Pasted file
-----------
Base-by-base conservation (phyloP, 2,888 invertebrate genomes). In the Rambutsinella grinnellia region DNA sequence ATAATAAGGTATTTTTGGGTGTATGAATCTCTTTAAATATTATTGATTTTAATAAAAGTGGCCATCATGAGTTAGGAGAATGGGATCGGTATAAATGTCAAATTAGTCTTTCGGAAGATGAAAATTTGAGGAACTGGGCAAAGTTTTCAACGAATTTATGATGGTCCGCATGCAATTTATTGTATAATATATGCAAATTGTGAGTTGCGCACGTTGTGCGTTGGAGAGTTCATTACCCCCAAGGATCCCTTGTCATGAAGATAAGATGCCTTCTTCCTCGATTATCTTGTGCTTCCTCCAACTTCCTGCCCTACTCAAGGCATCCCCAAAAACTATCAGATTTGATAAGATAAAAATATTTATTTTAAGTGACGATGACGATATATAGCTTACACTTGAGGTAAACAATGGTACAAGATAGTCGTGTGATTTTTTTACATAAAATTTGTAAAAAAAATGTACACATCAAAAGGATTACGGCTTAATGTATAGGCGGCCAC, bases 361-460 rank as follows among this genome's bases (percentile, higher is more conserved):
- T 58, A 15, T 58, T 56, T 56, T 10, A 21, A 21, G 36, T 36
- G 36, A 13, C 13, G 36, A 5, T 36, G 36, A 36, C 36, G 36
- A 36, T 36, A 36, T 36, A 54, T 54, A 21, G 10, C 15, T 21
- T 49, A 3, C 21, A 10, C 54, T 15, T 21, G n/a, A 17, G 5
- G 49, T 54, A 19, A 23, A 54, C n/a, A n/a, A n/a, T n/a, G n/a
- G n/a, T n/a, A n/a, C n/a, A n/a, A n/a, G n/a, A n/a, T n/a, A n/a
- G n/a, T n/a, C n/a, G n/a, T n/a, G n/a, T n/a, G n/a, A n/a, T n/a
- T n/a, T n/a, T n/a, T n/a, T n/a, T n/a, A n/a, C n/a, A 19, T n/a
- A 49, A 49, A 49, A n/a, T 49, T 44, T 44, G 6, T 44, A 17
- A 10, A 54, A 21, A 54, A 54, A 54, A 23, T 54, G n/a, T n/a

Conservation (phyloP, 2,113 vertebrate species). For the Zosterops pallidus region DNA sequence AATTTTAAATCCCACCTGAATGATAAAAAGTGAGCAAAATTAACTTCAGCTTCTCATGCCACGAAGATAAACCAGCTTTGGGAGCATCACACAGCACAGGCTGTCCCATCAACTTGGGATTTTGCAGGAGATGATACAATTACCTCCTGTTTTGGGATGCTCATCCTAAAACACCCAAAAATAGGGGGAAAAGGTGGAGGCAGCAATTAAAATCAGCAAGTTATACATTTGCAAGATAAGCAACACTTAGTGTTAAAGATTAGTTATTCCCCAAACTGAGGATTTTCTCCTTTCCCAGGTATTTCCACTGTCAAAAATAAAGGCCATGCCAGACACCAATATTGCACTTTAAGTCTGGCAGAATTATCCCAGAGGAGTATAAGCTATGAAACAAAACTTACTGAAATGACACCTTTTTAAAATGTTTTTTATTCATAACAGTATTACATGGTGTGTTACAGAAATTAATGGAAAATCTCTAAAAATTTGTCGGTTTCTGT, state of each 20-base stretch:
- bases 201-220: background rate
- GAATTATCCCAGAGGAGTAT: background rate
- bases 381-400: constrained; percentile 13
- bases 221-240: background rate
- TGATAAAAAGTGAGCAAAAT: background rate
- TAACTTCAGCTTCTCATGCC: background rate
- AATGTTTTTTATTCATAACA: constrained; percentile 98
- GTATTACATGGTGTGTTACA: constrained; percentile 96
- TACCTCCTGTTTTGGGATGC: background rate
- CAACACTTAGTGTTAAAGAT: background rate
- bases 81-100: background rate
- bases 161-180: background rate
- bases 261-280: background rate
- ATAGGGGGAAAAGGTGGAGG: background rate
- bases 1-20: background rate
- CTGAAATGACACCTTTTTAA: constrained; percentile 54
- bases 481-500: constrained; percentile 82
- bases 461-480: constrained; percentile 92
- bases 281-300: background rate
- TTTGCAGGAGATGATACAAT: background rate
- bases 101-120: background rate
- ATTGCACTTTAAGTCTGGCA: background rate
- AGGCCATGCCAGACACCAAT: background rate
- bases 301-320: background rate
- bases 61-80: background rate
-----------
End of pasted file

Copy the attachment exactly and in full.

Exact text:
Base-by-base conservation (phyloP, 2,888 invertebrate genomes). In the Rambutsinella grinnellia region DNA sequence ATAATAAGGTATTTTTGGGTGTATGAATCTCTTTAAATATTATTGATTTTAATAAAAGTGGCCATCATGAGTTAGGAGAATGGGATCGGTATAAATGTCAAATTAGTCTTTCGGAAGATGAAAATTTGAGGAACTGGGCAAAGTTTTCAACGAATTTATGATGGTCCGCATGCAATTTATTGTATAATATATGCAAATTGTGAGTTGCGCACGTTGTGCGTTGGAGAGTTCATTACCCCCAAGGATCCCTTGTCATGAAGATAAGATGCCTTCTTCCTCGATTATCTTGTGCTTCCTCCAACTTCCTGCCCTACTCAAGGCATCCCCAAAAACTATCAGATTTGATAAGATAAAAATATTTATTTTAAGTGACGATGACGATATATAGCTTACACTTGAGGTAAACAATGGTACAAGATAGTCGTGTGATTTTTTTACATAAAATTTGTAAAAAAAATGTACACATCAAAAGGATTACGGCTTAATGTATAGGCGGCCAC, bases 361-460 rank as follows among this genome's bases (percentile, higher is more conserved):
- T 58, A 15, T 58, T 56, T 56, T 10, A 21, A 21, G 36, T 36
- G 36, A 13, C 13, G 36, A 5, T 36, G 36, A 36, C 36, G 36
- A 36, T 36, A 36, T 36, A 54, T 54, A 21, G 10, C 15, T 21
- T 49, A 3, C 21, A 10, C 54, T 15, T 21, G n/a, A 17, G 5
- G 49, T 54, A 19, A 23, A 54, C n/a, A n/a, A n/a, T n/a, G n/a
- G n/a, T n/a, A n/a, C n/a, A n/a, A n/a, G n/a, A n/a, T n/a, A n/a
- G n/a, T n/a, C n/a, G n/a, T n/a, G n/a, T n/a, G n/a, A n/a, T n/a
- T n/a, T n/a, T n/a, T n/a, T n/a, T n/a, A n/a, C n/a, A 19, T n/a
- A 49, A 49, A 49, A n/a, T 49, T 44, T 44, G 6, T 44, A 17
- A 10, A 54, A 21, A 54, A 54, A 54, A 23, T 54, G n/a, T n/a

Conservation (phyloP, 2,113 vertebrate species). For the Zosterops pallidus region DNA sequence AATTTTAAATCCCACCTGAATGATAAAAAGTGAGCAAAATTAACTTCAGCTTCTCATGCCACGAAGATAAACCAGCTTTGGGAGCATCACACAGCACAGGCTGTCCCATCAACTTGGGATTTTGCAGGAGATGATACAATTACCTCCTGTTTTGGGATGCTCATCCTAAAACACCCAAAAATAGGGGGAAAAGGTGGAGGCAGCAATTAAAATCAGCAAGTTATACATTTGCAAGATAAGCAACACTTAGTGTTAAAGATTAGTTATTCCCCAAACTGAGGATTTTCTCCTTTCCCAGGTATTTCCACTGTCAAAAATAAAGGCCATGCCAGACACCAATATTGCACTTTAAGTCTGGCAGAATTATCCCAGAGGAGTATAAGCTATGAAACAAAACTTACTGAAATGACACCTTTTTAAAATGTTTTTTATTCATAACAGTATTACATGGTGTGTTACAGAAATTAATGGAAAATCTCTAAAAATTTGTCGGTTTCTGT, state of each 20-base stretch:
- bases 201-220: background rate
- GAATTATCCCAGAGGAGTAT: background rate
- bases 381-400: constrained; percentile 13
- bases 221-240: background rate
- TGATAAAAAGTGAGCAAAAT: background rate
- TAACTTCAGCTTCTCATGCC: background rate
- AATGTTTTTTATTCATAACA: constrained; percentile 98
- GTATTACATGGTGTGTTACA: constrained; percentile 96
- TACCTCCTGTTTTGGGATGC: background rate
- CAACACTTAGTGTTAAAGAT: background rate
- bases 81-100: background rate
- bases 161-180: background rate
- bases 261-280: background rate
- ATAGGGGGAAAAGGTGGAGG: background rate
- bases 1-20: background rate
- CTGAAATGACACCTTTTTAA: constrained; percentile 54
- bases 481-500: constrained; percentile 82
- bases 461-480: constrained; percentile 92
- bases 281-300: background rate
- TTTGCAGGAGATGATACAAT: background rate
- bases 101-120: background rate
- ATTGCACTTTAAGTCTGGCA: background rate
- AGGCCATGCCAGACACCAAT: background rate
- bases 301-320: background rate
- bases 61-80: background rate